Are teachers expected to do too much 'parenting'?
By Dr Jennifer Bleazby
There seems to be an ever-increasing list of responsibilities placed on school teachers. Besides teaching academic skills and knowledge, teachers are now considered to be responsible for developing each child’s social skills, manners, organisational skills, personal hygiene, self-control, self-motivation and even eating habits and lifestyle choices.
Teachers are often expected to act as substitute parents, possibly as a result of the increasing number of families where both parents work. Is there a risk that by expecting teachers to ‘parent’, we may actually diminish their ability to be effective teachers?
The Victorian Government has recently come under criticism for pulling the pin on a school program designed to fight childhood obesity. The ‘Kids - Go For Your Life’ program was launched in 2004 with the intention of teaching students and their parents about healthy eating and exercise. While the government intends to replace the program with a new initiative, the opposition health promotion spokeswoman Danielle Green has accused Health Minister David Davis of abandoning the fight against childhood obesity.
But why is it that schools and teachers are being burdened with such responsibilities in the first place?
Obviously teachers of health, physical education and food technology subjects would play an important role in fostering healthy eating and an active lifestyle. Such topics would be part of the curriculum that these teachers have been trained to teach. However, not all teachers are trained to teach these topics, nor are all teachers trained to teach the other types of social and personal skills mentioned above.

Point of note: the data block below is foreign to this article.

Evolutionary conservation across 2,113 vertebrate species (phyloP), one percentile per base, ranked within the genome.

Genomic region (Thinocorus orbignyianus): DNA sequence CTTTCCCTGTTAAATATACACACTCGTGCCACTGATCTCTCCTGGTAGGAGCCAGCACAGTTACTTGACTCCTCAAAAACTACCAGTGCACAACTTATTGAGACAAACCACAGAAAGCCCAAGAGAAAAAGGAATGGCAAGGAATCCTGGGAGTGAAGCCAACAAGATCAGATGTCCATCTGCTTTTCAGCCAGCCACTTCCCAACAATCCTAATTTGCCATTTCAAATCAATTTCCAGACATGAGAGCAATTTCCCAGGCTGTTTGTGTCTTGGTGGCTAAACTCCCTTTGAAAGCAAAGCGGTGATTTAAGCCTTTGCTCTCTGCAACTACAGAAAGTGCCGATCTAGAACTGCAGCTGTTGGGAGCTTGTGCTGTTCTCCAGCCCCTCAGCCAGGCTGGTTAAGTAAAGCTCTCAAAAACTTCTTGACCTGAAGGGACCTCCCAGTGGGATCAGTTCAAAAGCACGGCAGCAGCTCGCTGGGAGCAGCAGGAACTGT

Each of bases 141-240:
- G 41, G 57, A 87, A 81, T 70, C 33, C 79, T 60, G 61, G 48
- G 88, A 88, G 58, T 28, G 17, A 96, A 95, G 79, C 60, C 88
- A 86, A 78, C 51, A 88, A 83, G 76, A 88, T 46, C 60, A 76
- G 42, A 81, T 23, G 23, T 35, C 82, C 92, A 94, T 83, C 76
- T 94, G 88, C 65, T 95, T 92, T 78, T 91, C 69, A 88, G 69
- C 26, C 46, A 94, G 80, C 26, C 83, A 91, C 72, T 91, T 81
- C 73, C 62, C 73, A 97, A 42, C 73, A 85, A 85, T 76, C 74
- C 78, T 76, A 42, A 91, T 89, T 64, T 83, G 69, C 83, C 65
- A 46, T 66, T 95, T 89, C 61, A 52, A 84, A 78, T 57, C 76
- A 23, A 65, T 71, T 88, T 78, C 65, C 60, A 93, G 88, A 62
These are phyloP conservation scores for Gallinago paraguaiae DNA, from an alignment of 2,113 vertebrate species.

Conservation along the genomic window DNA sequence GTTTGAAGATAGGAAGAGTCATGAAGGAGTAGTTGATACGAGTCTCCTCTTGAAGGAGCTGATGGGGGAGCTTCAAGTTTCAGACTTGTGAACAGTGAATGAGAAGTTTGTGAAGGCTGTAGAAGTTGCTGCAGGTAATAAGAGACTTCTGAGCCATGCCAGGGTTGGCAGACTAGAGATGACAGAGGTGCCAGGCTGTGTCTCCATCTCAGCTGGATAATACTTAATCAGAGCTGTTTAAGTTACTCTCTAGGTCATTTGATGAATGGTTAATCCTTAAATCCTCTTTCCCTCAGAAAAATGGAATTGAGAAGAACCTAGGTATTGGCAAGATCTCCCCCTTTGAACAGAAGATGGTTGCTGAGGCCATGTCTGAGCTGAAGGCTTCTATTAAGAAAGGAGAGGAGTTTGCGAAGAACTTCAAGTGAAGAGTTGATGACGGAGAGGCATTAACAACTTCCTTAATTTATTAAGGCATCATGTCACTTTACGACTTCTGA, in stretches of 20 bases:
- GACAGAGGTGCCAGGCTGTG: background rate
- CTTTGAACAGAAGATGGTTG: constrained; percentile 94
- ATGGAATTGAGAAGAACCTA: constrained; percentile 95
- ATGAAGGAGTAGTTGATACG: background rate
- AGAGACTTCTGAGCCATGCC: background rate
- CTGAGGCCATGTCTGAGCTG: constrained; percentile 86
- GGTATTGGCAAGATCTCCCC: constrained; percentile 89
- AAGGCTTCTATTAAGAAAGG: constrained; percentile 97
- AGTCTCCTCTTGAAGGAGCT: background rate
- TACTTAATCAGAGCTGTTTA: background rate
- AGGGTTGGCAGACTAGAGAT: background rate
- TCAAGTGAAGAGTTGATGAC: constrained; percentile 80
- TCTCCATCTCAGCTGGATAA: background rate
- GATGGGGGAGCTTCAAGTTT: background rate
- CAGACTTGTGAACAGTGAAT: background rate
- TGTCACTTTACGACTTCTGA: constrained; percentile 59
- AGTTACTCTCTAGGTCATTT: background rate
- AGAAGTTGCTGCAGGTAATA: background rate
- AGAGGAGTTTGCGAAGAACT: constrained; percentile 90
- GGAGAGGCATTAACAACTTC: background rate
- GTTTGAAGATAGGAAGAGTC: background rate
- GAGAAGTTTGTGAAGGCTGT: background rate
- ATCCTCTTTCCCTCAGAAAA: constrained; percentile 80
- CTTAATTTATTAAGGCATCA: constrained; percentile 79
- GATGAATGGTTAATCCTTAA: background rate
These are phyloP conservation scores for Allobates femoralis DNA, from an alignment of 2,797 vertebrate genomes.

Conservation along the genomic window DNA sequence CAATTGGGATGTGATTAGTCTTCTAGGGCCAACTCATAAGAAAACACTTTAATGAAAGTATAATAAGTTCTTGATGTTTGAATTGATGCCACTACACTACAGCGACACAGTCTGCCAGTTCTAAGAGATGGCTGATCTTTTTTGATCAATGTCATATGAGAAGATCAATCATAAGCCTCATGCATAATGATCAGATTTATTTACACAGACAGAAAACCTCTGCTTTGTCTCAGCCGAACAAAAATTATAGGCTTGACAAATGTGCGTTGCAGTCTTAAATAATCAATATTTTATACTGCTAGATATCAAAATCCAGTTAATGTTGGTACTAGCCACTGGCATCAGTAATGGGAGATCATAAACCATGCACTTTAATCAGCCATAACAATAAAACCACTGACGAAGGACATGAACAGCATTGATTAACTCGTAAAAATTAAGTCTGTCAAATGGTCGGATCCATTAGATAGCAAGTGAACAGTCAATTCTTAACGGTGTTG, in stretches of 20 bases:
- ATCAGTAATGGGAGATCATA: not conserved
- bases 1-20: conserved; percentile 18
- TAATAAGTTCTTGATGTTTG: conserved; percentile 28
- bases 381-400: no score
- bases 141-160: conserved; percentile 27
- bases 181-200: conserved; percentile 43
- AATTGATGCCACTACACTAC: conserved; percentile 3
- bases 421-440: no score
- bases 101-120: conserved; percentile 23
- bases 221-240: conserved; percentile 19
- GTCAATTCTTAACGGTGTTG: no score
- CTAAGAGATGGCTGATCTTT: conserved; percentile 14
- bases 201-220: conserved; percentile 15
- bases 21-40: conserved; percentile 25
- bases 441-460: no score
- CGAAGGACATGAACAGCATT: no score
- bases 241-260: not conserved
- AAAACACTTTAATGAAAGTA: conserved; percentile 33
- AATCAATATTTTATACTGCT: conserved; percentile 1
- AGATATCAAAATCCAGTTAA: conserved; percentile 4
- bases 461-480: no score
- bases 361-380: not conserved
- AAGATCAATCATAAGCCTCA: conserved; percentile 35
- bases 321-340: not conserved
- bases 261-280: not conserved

While teachers obviously have some responsibility for the physical and psychological welfare of students, they are not psychologists or nutritionists or “lifestyle coaches”. When teachers are expected to fulfil all these various roles, they will inevitably have less time and energy to devote to teaching literacy and numeracy skills, critical and creative thinking, technology skills and the valuable knowledge associated with academic disciplines like science, art and history.
This is not to say that teachers shouldn’t also foster good social and organisational skills, or lifestyle choices. In fact, the school is an ideal environment for promoting and modelling such skills. However, teachers should not be shouldered with the primary responsibility for ensuring students develop such abilities and personal attributes. Nor should teachers be expected to singlehandedly reverse poor attitudes or behaviours that students have picked up elsewhere.
When students come to school with poor manners, organisational abilities and even poor physical fitness, the teacher’s capacity to do the job they have been educated to do is reduced. Parents and teachers need to work together to ensure that good values, attitudes and behaviours are being fostered in the home and then reinforced and further developed within the school.
Dr Jennifer Bleazby is a lecturer in the Faculty of Education at Monash University.